The 164-yard par-3 eighth winds downhill and requires a carry over a large pond to a green backed by a ragged stone wall. The course's signature hole, the 218-yard 17th, drops 150 feet off its hillside-cut perch to a green in a rock-framed bowl.

The course's toughest test is likely the 412-yard par-4 16th. After a drive to a broad landing area, the fairway heads sharply left and uphill to a 44-yard-deep, partially hidden green. Short and left are seven small pot bunkers, each of which can ruin any chance at par.

The challenge at the Golf Club at Redlands Mesa is to keep your focus as there's stunning scenery at many junctures. The course has won national awards from every major golf publication. It's likely enjoyed more on the second round after the wow-factor has been tempered and there's more understanding of a way to play the sometimes tricky - but not tricked-up - routing.

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Tiara Rado Golf Course

Municipal Course Finery at Beefed-up Tiara Rado

Located slightly closer to downtown Grand Junction, Tiara Rado Golf Course set the table for good golf in the Grand Valley. Designed by Tom Kolacny as a nine-holer and opened in 1972, Dick Phelps arrived in 1986 to add nine new holes and rework the original side. Recent changes by Phelps disciple Kevin Atkinson, via a $3.5 million investment by the city, expanded the layout to 6,442 yards, enlarged several greens and injected a bit more difficulty.

Tiara Rado is a traditional design involving four lakes. Called "The Rock" by locals, the fairways play along the base of the Colorado National Monument's red cliffs.

The course offers plenty of tests as well as a few risk-reward options. Its toughest stretch is hole Nos. 9-11, which features three consecutive par-4s of 440 yards or more and is capped by the 464-yard 11th.

The most photogenic hole is the 132-yard par-3 third, which plays over a pond with the red rock cliffs of the Colorado National Monument soaring in the background. The pond comes right up to the edge of a long, narrow green that slopes toward the water.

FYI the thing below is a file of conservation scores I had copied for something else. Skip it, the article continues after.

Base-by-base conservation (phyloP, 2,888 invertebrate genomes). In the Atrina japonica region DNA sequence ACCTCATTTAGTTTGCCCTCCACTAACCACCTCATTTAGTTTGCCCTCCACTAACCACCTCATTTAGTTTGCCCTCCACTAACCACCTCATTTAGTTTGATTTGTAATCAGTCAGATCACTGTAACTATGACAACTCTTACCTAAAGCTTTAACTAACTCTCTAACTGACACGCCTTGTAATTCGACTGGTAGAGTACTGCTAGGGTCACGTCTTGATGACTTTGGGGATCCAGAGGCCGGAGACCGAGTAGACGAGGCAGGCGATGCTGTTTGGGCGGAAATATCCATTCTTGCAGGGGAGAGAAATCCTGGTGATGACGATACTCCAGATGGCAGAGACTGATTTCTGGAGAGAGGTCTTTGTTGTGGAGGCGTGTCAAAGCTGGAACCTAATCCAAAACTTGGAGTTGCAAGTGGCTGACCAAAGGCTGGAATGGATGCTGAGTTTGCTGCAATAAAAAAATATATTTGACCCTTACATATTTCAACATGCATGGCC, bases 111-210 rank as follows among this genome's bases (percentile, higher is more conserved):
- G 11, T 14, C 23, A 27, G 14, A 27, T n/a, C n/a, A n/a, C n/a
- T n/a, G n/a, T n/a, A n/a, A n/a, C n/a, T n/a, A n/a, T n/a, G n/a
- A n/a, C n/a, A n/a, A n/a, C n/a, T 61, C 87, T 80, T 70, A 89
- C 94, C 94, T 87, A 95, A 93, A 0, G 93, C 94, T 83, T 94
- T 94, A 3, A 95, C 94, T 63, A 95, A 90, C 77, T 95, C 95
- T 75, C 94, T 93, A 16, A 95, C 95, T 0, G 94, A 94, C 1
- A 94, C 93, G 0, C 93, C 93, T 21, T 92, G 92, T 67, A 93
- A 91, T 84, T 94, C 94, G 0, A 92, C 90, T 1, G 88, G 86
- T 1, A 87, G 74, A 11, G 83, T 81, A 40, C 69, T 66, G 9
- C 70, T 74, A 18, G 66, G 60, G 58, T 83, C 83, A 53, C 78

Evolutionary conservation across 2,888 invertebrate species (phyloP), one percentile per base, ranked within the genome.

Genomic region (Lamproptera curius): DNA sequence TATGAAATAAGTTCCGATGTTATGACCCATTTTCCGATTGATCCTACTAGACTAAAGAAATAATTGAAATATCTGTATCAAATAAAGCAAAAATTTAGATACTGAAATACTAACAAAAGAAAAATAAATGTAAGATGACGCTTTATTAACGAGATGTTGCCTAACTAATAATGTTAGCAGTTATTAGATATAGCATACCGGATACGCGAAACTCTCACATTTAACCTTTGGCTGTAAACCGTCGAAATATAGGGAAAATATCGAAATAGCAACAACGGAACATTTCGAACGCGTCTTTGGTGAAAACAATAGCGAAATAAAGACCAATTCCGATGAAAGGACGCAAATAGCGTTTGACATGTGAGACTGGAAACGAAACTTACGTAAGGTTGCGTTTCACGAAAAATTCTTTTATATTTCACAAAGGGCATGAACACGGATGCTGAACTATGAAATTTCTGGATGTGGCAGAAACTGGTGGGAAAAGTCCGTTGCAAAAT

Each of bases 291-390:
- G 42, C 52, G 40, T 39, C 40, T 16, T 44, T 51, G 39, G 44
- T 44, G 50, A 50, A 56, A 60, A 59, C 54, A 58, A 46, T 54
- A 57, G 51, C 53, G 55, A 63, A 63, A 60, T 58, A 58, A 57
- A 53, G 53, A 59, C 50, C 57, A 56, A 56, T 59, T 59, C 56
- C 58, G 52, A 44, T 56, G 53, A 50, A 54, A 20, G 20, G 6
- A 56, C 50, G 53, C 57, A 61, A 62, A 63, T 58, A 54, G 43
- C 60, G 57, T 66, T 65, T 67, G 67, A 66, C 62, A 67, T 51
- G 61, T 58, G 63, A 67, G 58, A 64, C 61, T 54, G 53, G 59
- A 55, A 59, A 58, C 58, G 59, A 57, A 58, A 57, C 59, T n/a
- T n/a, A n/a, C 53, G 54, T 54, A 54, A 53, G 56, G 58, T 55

Tiara Rado regulars will tell you putts break away from the mountains and can befuddle the uninitiated. The course was long considered an ego-booster, albeit with great vistas, but the recent changes have given the municipal favorite more bite.

Tiara Rado is a member of the Audubon Cooperative Sanctuary program and is home to quail, pheasants, owls, herons, deer, rabbits and fox. It's the only location in the United States to have fledged all three species of bluebirds.

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Steve Habel is one of Cybergolf's world correspondents, contributing news stories, features, equipment and book reviews and personality profiles from his base in Central Texas. He is also works as a contributing editor for Horns Illustrated magazine, a publication focusing on University of Texas sports, covers the Longhorns for CBS Sports, is regional editor for Texas Golfer magazine and files stories for Golf Oklahoma magazine, Texas Links magazines and Golfers Guide. Habel's main blog ( features news on golf and the Longhorns, and another ( his many travels, on which he has played more than 350 golf courses since 2009. Habel is a member of the Golf Writers Association of America and the Texas Golf Writers Association.